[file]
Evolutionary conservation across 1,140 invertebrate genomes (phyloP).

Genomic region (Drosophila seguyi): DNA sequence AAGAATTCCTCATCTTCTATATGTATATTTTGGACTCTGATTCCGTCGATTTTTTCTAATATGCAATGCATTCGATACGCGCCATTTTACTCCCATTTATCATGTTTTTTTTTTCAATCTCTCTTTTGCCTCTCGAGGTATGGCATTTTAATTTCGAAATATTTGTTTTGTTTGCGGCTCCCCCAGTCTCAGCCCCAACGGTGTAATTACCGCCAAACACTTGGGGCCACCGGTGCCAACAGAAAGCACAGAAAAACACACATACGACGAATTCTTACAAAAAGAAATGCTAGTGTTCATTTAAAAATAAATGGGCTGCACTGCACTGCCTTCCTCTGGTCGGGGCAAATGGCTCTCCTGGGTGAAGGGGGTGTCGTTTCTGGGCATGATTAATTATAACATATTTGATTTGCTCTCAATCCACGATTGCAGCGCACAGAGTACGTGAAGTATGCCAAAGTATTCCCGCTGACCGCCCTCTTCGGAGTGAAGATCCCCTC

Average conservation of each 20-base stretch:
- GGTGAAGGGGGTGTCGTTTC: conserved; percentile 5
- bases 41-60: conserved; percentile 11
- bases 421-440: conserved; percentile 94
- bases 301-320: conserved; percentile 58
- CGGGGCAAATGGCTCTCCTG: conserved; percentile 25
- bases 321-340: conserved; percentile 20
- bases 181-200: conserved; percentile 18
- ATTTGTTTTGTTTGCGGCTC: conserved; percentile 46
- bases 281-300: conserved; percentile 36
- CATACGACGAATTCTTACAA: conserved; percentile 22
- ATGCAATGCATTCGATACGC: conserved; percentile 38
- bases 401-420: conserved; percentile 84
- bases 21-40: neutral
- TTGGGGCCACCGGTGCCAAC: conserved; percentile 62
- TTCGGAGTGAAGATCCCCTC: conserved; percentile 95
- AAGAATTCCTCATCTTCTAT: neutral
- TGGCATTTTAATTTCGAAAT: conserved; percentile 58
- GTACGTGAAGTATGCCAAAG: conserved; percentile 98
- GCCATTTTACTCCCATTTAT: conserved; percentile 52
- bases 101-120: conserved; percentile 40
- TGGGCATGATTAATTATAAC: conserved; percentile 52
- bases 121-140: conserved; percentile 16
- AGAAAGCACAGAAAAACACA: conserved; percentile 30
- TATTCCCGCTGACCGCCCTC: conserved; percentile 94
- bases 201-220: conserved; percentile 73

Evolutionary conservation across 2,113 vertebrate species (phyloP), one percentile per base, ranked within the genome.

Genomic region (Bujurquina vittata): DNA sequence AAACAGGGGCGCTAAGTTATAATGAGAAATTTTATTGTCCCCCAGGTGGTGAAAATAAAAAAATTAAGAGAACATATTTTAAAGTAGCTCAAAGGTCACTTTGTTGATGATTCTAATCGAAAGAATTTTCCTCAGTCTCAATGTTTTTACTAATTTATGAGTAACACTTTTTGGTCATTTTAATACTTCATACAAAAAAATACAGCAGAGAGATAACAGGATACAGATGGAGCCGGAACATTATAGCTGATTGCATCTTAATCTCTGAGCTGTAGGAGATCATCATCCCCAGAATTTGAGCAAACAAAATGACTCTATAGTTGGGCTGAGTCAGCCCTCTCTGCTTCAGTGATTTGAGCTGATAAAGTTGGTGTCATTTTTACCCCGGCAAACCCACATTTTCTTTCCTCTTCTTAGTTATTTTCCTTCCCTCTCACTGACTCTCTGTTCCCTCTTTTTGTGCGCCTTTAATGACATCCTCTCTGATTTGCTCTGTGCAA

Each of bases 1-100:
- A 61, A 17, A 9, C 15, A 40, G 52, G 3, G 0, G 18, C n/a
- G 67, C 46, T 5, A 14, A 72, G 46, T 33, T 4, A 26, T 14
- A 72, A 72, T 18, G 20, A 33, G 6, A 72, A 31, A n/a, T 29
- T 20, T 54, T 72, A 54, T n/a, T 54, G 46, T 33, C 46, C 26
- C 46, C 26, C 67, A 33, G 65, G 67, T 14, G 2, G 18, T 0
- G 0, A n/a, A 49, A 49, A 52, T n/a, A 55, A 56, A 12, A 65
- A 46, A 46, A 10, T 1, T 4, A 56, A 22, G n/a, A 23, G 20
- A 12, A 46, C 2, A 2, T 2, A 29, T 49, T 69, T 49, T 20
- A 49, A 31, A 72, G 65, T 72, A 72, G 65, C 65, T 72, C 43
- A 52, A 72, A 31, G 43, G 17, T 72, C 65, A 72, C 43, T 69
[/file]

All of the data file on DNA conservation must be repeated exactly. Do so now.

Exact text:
Evolutionary conservation across 1,140 invertebrate genomes (phyloP).

Genomic region (Drosophila seguyi): DNA sequence AAGAATTCCTCATCTTCTATATGTATATTTTGGACTCTGATTCCGTCGATTTTTTCTAATATGCAATGCATTCGATACGCGCCATTTTACTCCCATTTATCATGTTTTTTTTTTCAATCTCTCTTTTGCCTCTCGAGGTATGGCATTTTAATTTCGAAATATTTGTTTTGTTTGCGGCTCCCCCAGTCTCAGCCCCAACGGTGTAATTACCGCCAAACACTTGGGGCCACCGGTGCCAACAGAAAGCACAGAAAAACACACATACGACGAATTCTTACAAAAAGAAATGCTAGTGTTCATTTAAAAATAAATGGGCTGCACTGCACTGCCTTCCTCTGGTCGGGGCAAATGGCTCTCCTGGGTGAAGGGGGTGTCGTTTCTGGGCATGATTAATTATAACATATTTGATTTGCTCTCAATCCACGATTGCAGCGCACAGAGTACGTGAAGTATGCCAAAGTATTCCCGCTGACCGCCCTCTTCGGAGTGAAGATCCCCTC

Average conservation of each 20-base stretch:
- GGTGAAGGGGGTGTCGTTTC: conserved; percentile 5
- bases 41-60: conserved; percentile 11
- bases 421-440: conserved; percentile 94
- bases 301-320: conserved; percentile 58
- CGGGGCAAATGGCTCTCCTG: conserved; percentile 25
- bases 321-340: conserved; percentile 20
- bases 181-200: conserved; percentile 18
- ATTTGTTTTGTTTGCGGCTC: conserved; percentile 46
- bases 281-300: conserved; percentile 36
- CATACGACGAATTCTTACAA: conserved; percentile 22
- ATGCAATGCATTCGATACGC: conserved; percentile 38
- bases 401-420: conserved; percentile 84
- bases 21-40: neutral
- TTGGGGCCACCGGTGCCAAC: conserved; percentile 62
- TTCGGAGTGAAGATCCCCTC: conserved; percentile 95
- AAGAATTCCTCATCTTCTAT: neutral
- TGGCATTTTAATTTCGAAAT: conserved; percentile 58
- GTACGTGAAGTATGCCAAAG: conserved; percentile 98
- GCCATTTTACTCCCATTTAT: conserved; percentile 52
- bases 101-120: conserved; percentile 40
- TGGGCATGATTAATTATAAC: conserved; percentile 52
- bases 121-140: conserved; percentile 16
- AGAAAGCACAGAAAAACACA: conserved; percentile 30
- TATTCCCGCTGACCGCCCTC: conserved; percentile 94
- bases 201-220: conserved; percentile 73

Evolutionary conservation across 2,113 vertebrate species (phyloP), one percentile per base, ranked within the genome.

Genomic region (Bujurquina vittata): DNA sequence AAACAGGGGCGCTAAGTTATAATGAGAAATTTTATTGTCCCCCAGGTGGTGAAAATAAAAAAATTAAGAGAACATATTTTAAAGTAGCTCAAAGGTCACTTTGTTGATGATTCTAATCGAAAGAATTTTCCTCAGTCTCAATGTTTTTACTAATTTATGAGTAACACTTTTTGGTCATTTTAATACTTCATACAAAAAAATACAGCAGAGAGATAACAGGATACAGATGGAGCCGGAACATTATAGCTGATTGCATCTTAATCTCTGAGCTGTAGGAGATCATCATCCCCAGAATTTGAGCAAACAAAATGACTCTATAGTTGGGCTGAGTCAGCCCTCTCTGCTTCAGTGATTTGAGCTGATAAAGTTGGTGTCATTTTTACCCCGGCAAACCCACATTTTCTTTCCTCTTCTTAGTTATTTTCCTTCCCTCTCACTGACTCTCTGTTCCCTCTTTTTGTGCGCCTTTAATGACATCCTCTCTGATTTGCTCTGTGCAA

Each of bases 1-100:
- A 61, A 17, A 9, C 15, A 40, G 52, G 3, G 0, G 18, C n/a
- G 67, C 46, T 5, A 14, A 72, G 46, T 33, T 4, A 26, T 14
- A 72, A 72, T 18, G 20, A 33, G 6, A 72, A 31, A n/a, T 29
- T 20, T 54, T 72, A 54, T n/a, T 54, G 46, T 33, C 46, C 26
- C 46, C 26, C 67, A 33, G 65, G 67, T 14, G 2, G 18, T 0
- G 0, A n/a, A 49, A 49, A 52, T n/a, A 55, A 56, A 12, A 65
- A 46, A 46, A 10, T 1, T 4, A 56, A 22, G n/a, A 23, G 20
- A 12, A 46, C 2, A 2, T 2, A 29, T 49, T 69, T 49, T 20
- A 49, A 31, A 72, G 65, T 72, A 72, G 65, C 65, T 72, C 43
- A 52, A 72, A 31, G 43, G 17, T 72, C 65, A 72, C 43, T 69